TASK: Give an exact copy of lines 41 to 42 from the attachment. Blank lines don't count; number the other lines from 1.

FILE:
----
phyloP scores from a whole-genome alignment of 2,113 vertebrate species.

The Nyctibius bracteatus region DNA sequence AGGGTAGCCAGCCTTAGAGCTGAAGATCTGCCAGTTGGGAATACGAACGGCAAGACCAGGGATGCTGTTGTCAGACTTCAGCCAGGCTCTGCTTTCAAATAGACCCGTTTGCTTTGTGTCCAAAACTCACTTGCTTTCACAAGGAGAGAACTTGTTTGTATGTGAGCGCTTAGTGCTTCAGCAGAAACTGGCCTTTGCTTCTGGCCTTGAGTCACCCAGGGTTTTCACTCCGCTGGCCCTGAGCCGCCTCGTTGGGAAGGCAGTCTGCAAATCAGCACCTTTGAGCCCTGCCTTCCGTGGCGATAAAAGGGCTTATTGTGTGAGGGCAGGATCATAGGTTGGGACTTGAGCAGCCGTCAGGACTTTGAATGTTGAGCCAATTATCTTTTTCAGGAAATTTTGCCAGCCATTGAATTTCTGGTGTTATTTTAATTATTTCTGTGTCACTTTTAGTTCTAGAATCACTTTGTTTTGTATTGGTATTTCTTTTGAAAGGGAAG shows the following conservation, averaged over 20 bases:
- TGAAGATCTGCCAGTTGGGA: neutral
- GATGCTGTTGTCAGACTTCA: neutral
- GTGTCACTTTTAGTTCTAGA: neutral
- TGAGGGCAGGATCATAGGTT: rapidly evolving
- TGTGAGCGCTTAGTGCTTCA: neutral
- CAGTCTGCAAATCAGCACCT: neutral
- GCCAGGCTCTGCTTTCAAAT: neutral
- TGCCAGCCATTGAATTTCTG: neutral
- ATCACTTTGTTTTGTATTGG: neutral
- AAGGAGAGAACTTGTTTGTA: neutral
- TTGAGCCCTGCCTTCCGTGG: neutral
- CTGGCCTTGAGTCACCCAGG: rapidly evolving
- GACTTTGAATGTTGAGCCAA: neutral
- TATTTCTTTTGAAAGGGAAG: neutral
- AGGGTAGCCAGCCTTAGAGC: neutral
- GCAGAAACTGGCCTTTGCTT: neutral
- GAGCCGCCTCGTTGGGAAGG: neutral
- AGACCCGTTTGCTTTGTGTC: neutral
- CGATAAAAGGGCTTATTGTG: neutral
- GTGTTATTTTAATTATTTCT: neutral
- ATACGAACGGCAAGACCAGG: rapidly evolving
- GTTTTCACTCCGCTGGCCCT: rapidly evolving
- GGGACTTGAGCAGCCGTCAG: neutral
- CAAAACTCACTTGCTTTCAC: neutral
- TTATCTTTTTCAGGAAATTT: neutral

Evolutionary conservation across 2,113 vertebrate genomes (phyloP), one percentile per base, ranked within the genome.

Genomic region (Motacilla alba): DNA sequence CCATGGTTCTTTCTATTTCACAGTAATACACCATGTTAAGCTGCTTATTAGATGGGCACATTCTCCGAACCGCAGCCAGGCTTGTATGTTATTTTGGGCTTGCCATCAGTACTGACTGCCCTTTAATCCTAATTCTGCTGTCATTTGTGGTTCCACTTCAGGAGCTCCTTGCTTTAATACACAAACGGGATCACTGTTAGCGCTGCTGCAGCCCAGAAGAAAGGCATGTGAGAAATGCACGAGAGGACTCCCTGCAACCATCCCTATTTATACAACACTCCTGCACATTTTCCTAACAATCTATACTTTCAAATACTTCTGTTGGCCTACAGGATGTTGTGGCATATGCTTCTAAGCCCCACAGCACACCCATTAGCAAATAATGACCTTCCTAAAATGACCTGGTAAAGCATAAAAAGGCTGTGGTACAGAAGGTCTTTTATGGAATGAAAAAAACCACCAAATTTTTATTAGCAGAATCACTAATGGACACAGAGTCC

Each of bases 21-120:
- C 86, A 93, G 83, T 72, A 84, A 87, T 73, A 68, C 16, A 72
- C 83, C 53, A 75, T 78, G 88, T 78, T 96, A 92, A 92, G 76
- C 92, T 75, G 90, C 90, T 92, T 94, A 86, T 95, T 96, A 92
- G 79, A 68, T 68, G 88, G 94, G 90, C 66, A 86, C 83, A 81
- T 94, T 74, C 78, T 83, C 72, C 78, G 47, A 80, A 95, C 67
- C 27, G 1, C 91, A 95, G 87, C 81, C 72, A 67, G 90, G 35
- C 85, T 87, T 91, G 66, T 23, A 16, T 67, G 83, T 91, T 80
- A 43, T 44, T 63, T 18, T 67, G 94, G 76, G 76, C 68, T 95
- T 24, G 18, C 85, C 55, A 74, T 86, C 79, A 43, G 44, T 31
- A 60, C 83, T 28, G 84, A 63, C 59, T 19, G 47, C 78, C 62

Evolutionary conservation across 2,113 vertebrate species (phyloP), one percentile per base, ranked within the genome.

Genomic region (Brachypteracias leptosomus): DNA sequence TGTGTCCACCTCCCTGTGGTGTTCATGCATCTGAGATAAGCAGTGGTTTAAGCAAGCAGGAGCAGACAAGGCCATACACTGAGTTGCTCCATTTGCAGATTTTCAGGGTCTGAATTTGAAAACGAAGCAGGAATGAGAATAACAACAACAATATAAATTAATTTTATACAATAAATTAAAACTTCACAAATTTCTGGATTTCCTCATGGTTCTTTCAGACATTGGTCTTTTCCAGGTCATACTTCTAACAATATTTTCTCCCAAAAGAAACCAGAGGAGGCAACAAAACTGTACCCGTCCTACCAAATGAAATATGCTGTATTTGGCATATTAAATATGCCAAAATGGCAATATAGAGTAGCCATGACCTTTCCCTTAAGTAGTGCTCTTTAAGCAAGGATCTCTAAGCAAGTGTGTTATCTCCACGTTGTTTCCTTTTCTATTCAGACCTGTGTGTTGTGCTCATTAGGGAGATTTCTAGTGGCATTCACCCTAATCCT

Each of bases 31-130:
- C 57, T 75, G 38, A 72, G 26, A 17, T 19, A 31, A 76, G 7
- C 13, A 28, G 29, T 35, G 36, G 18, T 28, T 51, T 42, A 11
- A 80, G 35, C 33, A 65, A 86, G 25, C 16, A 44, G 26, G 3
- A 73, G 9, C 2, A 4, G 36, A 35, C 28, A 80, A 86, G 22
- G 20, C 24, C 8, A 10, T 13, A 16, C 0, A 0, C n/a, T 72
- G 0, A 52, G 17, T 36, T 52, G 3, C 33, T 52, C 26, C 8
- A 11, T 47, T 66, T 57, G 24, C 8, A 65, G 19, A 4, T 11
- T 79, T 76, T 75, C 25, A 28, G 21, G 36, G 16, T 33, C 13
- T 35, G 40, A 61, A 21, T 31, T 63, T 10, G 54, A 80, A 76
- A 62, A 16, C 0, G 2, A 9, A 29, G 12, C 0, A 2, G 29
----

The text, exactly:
Evolutionary conservation across 2,113 vertebrate species (phyloP), one percentile per base, ranked within the genome.

Genomic region (Brachypteracias leptosomus): DNA sequence TGTGTCCACCTCCCTGTGGTGTTCATGCATCTGAGATAAGCAGTGGTTTAAGCAAGCAGGAGCAGACAAGGCCATACACTGAGTTGCTCCATTTGCAGATTTTCAGGGTCTGAATTTGAAAACGAAGCAGGAATGAGAATAACAACAACAATATAAATTAATTTTATACAATAAATTAAAACTTCACAAATTTCTGGATTTCCTCATGGTTCTTTCAGACATTGGTCTTTTCCAGGTCATACTTCTAACAATATTTTCTCCCAAAAGAAACCAGAGGAGGCAACAAAACTGTACCCGTCCTACCAAATGAAATATGCTGTATTTGGCATATTAAATATGCCAAAATGGCAATATAGAGTAGCCATGACCTTTCCCTTAAGTAGTGCTCTTTAAGCAAGGATCTCTAAGCAAGTGTGTTATCTCCACGTTGTTTCCTTTTCTATTCAGACCTGTGTGTTGTGCTCATTAGGGAGATTTCTAGTGGCATTCACCCTAATCCT